There are stories out there about you as a runner in New York City winning races while wearing costumes. Is this true?
Yeah I actually stopped running in 1999 when I came to New York. So when I started again, it was actually for fun. I had this fun feeling that running was not a production; running is supposed to be a stress reliever and for enjoyment. I liked that about New York; they have races like the Rat Race down on Wall Street. And they have the Pajama Run and all these kind of weird events. I think it’s good, because especially in a big American city, life can be very stressful. So it’s great to have a sport with a lighter side to it.
What’s been your favorite costume that you’ve worn in a race?
I think my favorite costume was the race where I dressed up like a dog. I had this huge, balloon-sized head. It was massive. It was a really heavy costume. I was running in the race and what happened is that the woman who was brought in for the race, an elite Russian, had been a friend of mine. I was talking to her at the start. So I actually ended up starting near the front of the field even though I was planning to jog with my friends who were also dressed up like dogs. At the first hill, a famous New York coach came next to me and hit me on the head. It hurt. And he said, “Idiots like you should be at the back of the field. This is where real runners belong.” So I ran the whole way in front of him just on purpose and that was fun, because the guy was so determined to try and get in front of me. I mean it was a ridiculous costume. The size of the head was half the size of me. That has to definitely be a highlight.
Did you beat him?
Yep. I beat him by a long way.
You just had the opportunity to meet Prince Harry at a race for wounded veterans that you were directing. Describe that experience.
That was absolutely an amazing moment for me. I was absolutely humbled, because I’ve never really been a royalist. I’ve been ambivalent about the royal family. I was born in Britain. But my grandmother, who’s Icelandic, was very fond of the British royal family. I always thought it was odd. I wondered why she felt so passionate about the royal family. So when Prince Harry came, I thought it would be interesting to actually meet one. I was bowled over by his humility, his compassion, and just what a really nice guy he was — how he took time to talk to the soldiers. He was a really, really interesting person. I was so happy that he came to New York and ran the race. As the race director, it’s your dream to get someone like that to come. When he came, he said, “I don’t want much publicity.” So we didn’t do anything big with PR like interviews. It was so nice to see that he was just interested to see what was going on and to hang out with athletes. It was a very compelling thing. It was also nice, because he does a lot of work in Africa, too. So I’m hoping there’s going to be some follow through where are two charities can do things together.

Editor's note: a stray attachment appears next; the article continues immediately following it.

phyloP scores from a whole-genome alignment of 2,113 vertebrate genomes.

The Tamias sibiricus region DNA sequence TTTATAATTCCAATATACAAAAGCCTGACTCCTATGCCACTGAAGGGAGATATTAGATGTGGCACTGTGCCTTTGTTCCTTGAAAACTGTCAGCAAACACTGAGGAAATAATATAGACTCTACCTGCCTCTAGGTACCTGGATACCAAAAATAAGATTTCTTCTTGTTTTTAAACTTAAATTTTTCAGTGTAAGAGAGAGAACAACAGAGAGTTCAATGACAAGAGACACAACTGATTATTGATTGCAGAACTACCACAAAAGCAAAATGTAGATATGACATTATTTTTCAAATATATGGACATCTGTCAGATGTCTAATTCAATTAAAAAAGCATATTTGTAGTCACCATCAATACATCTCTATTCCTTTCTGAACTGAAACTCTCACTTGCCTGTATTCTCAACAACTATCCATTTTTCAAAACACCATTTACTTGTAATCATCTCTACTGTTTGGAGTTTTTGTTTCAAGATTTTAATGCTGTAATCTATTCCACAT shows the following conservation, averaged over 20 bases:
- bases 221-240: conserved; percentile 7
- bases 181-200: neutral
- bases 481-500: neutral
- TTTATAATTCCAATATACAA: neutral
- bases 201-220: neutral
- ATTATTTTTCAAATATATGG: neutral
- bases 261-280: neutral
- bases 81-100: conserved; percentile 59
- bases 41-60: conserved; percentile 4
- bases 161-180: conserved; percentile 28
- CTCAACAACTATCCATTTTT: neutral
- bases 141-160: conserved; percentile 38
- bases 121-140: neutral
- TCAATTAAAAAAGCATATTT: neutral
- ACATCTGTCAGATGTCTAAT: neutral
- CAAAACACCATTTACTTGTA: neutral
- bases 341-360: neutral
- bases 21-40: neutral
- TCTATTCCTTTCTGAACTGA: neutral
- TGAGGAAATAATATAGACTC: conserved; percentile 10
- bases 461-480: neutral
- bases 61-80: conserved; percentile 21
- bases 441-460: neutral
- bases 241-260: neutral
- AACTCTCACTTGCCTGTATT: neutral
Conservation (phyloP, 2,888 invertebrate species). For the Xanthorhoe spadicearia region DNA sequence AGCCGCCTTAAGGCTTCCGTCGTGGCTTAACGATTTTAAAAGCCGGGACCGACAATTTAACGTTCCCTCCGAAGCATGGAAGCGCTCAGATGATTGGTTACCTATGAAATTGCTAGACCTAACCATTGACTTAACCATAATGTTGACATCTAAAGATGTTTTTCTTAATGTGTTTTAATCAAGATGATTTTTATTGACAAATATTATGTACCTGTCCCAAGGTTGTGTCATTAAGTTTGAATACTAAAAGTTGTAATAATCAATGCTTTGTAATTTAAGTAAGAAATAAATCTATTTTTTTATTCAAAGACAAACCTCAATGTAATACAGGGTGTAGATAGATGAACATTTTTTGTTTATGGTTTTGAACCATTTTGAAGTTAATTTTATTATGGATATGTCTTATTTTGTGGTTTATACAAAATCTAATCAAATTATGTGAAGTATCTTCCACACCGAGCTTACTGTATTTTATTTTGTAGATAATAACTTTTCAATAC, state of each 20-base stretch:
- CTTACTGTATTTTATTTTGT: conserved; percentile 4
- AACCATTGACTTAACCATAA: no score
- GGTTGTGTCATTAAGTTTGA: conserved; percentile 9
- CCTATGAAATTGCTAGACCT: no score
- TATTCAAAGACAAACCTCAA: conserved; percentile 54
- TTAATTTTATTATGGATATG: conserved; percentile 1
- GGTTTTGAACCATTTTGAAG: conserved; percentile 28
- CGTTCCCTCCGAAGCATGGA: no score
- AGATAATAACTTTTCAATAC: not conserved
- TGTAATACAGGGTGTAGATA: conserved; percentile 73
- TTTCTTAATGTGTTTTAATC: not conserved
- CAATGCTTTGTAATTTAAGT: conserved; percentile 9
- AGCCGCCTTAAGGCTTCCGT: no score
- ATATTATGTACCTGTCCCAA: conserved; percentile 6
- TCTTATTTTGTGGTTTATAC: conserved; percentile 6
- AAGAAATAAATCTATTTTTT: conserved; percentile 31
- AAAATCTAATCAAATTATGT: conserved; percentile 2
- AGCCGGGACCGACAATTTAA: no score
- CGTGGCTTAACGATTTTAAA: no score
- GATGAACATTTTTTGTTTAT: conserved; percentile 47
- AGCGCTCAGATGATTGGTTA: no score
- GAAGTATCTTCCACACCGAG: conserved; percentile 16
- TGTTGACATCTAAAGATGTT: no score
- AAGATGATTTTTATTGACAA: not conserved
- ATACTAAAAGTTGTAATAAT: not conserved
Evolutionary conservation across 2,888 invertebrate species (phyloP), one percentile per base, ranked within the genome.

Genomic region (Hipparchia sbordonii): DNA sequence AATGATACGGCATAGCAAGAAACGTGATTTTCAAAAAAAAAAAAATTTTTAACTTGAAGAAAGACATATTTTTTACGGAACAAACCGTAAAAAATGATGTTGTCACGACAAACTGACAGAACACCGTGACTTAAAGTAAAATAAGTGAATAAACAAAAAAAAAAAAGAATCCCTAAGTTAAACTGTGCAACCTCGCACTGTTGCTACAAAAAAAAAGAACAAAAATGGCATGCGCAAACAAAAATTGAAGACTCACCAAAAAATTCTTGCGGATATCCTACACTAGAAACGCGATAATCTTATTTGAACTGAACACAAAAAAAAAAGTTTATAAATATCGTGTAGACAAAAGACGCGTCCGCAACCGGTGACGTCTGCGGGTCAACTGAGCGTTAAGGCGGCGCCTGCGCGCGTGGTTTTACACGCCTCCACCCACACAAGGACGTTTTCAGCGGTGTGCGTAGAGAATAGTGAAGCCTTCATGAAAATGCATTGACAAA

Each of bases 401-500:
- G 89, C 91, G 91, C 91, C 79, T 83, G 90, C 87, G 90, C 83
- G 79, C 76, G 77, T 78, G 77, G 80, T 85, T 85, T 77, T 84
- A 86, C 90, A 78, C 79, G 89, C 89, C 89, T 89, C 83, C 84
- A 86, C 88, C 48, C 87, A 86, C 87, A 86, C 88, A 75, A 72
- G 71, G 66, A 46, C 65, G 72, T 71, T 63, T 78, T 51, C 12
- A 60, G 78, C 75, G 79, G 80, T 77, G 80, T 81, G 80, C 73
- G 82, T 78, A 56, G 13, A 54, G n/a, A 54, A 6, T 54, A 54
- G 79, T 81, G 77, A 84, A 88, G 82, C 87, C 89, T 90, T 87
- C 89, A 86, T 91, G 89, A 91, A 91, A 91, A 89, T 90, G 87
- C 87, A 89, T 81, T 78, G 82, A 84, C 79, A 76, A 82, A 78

You said you stopped running competitively in 1999. Where do you see your future as a runner?
The funny thing was is that when I was a young boy, I ran pretty well. I got to the national level. I was told that I had talent. I believe the same thing about the Kenyans. There are some people who have genes that help them very much with running. I remember one day I was with my school coach. And there was a kid’s race of two miles and an adult race of 10K. And he said, “You should run the kid’s race, because you are going to win it.” I said, “No, I want to run the long one, because I want to keep running.” The teacher didn’t really get that. He was like, “You won’t get a medal for the school.” But running for me has never been about the position. I’m not really interested in running competitively. When I became a Master recently, I didn’t do any Masters races. That really doesn’t interest me. I run for a purpose and that is for my own sanity. Competing is really kind of a social thing, really. Running for me is like brushing my teeth. It’s as natural as that. It makes me feel good and so I will continue to do it. As far as my running goes, I’m going to run this December from the Indian Ocean to the top of Mount Kilimanjaro, which is about 40 miles a day of running with that huge climb at the end of it. The reason for that is 10 years ago, I wanted to climb Kilimanjaro by running up it. I wanted to see the Millennium when it was over by sipping a beer while the sun went down in 1999 to 2000. Unfortunately, I went with a woman who wasn’t very interested, so instead, we went to the African coast and I was attacked. [In 1999 Tanser was mugged and beaten in Tanzania.] This year, a friend of mine said, “Why don’t you have a climb up Kilimanjaro as a fundraising trip?” And I thought, “Well forget the climb part. Why not run up it as I was originally planning to do.” And then I thought, “Why not start at the African coast where I was attacked?” And that’s how I got this idea to run from the sea to the stars. You start at sea level and finish at the stars, because Kilimanjaro is the world’s highest freestanding mountain. And the idea is that when I reach the peak, we will break ground for the children’s hospital. I’m actually not an ultra runner. I don’t like long distances. For this, I’ve started training for it. I’m trying to add miles so I can actually cover the distance.
Duncan Larkin is a freelance journalist who’s been covering the sport of running for over five years. He’s run 2:32 in the marathon and won the Himalayan 100-Mile Stage Race in 2007. His first book, Oxygen Debt, has just been released.